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rust spots on movements "Click" to Login or Register 
Will someone give me the definitive word on if those spots of rust can be removed from wheels and regulators, etc. without leaving evidence that it was done...
Posts: 383 | Location: Northern Pennsylvania USA | Registered: April 04, 2007
IHC Life Member
Picture of William D. White

Since regulators and regulator springs are flat mirror polished steel parts, they can be resurfaced then refinished and the same can be said for any other flat steel part including screw heads. Winding and ratchet wheels are usually decorated and unless one has a method for recreating these types of patterns, you're kind of stuck with at least some evidence. There are many people here who also collect firearms so maybe some of them could chime in with recommendations for products and processes for improving rusted steel.

Posts: 1568 | Location: San Francisco, California USA | Registered: September 01, 2008
Thanks William....I've heard that grinding/polishing off the rust leaves pits behind that look just as bad..
Posts: 383 | Location: Northern Pennsylvania USA | Registered: April 04, 2007
Life Member
For surface rust on firearms, the "old school" method is 0000 steel wool and sulphur-based cutting oil, such as is used for thread cutting on iron pipe. That will remove surface rust without destroying color case hardening and/or blueing, because both those finishes are actually a form of controlled surface rusting to begin with.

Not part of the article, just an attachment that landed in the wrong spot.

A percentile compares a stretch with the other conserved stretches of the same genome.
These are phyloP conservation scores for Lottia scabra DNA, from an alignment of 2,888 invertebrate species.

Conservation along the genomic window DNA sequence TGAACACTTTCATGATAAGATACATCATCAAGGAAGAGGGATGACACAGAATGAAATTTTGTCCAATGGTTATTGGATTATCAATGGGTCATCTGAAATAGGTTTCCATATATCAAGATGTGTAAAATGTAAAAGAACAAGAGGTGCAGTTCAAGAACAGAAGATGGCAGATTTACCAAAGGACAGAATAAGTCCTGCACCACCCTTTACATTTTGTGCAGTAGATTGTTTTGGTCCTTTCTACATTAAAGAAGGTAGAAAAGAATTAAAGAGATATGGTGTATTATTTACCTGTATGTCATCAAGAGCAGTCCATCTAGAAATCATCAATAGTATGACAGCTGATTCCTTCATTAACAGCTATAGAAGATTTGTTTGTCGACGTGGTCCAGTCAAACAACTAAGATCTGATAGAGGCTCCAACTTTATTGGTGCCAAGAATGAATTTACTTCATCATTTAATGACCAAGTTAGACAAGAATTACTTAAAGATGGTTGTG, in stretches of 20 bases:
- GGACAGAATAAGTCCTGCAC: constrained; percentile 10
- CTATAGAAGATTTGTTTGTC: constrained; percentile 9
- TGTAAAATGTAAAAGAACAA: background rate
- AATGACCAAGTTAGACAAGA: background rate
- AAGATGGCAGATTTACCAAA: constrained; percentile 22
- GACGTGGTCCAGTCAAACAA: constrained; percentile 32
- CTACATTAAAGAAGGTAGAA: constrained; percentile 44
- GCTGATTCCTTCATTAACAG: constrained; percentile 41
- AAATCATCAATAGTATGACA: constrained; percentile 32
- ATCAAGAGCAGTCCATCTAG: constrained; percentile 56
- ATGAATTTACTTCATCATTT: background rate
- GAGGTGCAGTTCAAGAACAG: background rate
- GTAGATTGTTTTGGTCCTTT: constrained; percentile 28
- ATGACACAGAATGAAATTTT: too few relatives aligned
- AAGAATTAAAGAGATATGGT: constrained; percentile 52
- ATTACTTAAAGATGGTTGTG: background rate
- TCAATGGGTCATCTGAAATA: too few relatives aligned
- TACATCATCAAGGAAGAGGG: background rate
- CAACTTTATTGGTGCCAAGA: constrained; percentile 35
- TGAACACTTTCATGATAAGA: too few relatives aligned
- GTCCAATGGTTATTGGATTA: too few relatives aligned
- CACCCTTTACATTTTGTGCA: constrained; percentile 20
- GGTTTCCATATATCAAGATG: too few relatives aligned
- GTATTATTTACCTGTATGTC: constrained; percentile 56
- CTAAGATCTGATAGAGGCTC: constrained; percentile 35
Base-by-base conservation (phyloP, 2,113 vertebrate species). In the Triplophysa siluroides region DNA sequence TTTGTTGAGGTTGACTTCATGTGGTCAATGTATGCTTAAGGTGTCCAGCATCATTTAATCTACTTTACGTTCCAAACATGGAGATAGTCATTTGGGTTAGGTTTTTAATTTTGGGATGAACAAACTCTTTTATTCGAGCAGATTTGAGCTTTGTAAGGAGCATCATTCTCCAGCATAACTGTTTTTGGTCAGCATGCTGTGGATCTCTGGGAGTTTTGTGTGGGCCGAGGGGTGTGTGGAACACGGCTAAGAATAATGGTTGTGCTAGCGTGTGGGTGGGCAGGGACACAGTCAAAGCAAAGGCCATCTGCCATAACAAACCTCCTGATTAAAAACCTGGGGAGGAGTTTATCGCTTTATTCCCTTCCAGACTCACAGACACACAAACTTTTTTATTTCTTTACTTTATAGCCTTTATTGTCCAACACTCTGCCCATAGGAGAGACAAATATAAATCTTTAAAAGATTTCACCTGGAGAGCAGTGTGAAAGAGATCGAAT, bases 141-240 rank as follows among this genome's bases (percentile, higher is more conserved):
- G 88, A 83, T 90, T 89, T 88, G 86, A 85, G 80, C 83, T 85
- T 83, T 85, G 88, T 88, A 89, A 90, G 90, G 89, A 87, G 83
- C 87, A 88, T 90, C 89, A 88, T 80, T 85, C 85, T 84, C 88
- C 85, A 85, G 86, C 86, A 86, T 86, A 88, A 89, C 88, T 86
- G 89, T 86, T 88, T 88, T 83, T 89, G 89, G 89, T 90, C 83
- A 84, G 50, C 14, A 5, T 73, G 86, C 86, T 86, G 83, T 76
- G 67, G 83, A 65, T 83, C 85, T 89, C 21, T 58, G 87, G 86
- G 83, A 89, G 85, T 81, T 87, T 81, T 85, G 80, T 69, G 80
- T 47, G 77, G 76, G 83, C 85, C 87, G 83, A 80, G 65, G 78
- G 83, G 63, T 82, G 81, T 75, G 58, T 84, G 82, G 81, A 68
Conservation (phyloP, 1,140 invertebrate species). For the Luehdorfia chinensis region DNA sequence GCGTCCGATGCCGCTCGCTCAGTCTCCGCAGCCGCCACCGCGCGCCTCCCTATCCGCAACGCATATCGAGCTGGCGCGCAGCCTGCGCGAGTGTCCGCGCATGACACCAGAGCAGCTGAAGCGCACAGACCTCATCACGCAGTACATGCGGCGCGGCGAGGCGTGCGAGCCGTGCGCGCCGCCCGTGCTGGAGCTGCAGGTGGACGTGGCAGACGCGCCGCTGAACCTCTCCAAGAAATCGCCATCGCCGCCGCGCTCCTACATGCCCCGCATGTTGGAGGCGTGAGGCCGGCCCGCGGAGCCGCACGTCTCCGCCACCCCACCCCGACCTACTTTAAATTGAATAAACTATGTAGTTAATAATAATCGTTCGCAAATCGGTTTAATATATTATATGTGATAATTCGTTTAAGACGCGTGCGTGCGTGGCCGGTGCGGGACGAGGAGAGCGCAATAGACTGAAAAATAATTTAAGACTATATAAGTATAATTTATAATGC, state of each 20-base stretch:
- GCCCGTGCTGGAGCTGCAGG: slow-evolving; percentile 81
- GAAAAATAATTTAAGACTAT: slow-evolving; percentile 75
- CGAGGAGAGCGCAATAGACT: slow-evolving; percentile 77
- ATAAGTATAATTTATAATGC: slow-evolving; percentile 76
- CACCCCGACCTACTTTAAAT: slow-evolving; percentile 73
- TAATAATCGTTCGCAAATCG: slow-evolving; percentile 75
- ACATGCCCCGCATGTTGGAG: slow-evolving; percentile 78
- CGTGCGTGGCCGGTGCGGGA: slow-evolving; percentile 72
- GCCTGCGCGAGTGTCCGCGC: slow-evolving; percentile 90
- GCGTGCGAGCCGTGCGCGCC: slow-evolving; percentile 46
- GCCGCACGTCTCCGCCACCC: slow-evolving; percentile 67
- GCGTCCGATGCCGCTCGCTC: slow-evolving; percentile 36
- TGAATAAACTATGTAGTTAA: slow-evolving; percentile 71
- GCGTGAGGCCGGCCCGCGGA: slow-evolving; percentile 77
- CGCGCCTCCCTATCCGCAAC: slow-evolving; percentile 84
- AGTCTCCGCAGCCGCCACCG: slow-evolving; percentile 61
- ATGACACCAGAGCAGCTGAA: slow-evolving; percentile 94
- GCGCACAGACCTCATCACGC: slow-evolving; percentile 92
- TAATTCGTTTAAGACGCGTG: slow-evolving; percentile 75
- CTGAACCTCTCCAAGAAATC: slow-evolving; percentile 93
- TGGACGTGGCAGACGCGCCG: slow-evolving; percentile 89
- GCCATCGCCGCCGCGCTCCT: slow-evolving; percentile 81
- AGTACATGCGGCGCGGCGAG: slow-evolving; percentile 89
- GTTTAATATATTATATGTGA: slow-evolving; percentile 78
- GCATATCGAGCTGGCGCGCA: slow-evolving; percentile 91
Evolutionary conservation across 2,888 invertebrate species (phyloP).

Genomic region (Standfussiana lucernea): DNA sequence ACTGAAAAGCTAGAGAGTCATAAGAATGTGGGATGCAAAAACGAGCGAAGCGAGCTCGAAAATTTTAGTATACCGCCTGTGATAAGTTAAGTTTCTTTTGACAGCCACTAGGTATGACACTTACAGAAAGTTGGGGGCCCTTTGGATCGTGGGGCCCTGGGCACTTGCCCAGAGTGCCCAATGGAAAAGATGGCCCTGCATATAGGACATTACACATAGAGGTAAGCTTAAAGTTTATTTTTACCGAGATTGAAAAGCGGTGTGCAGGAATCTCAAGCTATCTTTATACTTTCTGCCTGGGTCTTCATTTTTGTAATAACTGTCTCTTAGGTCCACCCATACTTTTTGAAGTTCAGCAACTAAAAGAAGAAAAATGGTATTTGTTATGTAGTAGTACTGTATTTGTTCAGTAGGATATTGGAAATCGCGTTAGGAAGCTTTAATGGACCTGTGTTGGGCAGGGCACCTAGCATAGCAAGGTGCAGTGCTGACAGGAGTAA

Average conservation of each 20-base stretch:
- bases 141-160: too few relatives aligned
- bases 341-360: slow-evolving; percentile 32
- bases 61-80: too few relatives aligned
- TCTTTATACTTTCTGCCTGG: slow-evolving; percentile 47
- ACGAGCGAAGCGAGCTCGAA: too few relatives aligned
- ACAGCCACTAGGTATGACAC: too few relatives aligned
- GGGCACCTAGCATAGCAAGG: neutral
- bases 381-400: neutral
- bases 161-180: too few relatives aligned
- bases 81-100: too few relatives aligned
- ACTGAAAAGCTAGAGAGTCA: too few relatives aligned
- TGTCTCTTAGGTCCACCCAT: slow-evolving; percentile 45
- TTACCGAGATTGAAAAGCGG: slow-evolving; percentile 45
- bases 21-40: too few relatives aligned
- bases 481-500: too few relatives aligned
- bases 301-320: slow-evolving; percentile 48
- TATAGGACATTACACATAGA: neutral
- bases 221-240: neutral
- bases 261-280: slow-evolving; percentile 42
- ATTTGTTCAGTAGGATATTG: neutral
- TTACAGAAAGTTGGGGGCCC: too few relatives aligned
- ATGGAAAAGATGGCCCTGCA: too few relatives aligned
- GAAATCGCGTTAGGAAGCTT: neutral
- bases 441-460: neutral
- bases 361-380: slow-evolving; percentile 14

On highly polished and engine turned watch parts, it will not work. The only other rust removal method I know of for watch or other polished parts is refinishing as mentioned before, or removing the rust by electrolysis. But electrolytic rust removal converts the red rusty color to a dull grey. (One of them is ferrous oxide and one is ferric oxide, but I can never remember which is which - I took Chemistry 101 too many years ago). Anyway, hope this helps some.
Posts: 213 | Location: Westminster, Maryland in the USA | Registered: March 02, 2015
I've used this product.

Won't damage the part and complete removes the rust.
The bad side effect, if you leave the part in too long, is the surface turns dull gray. :-(
So, re-polishing will then be required.
You need to time the submersion in the fluid to minimize the dulling effect (while getting all the rust removed.)

The Good part, its non-acidic and enviro-friendly (rise with water).
Posts: 4 | Location: Meridian, Idaho in the USA | Registered: August 23, 2016
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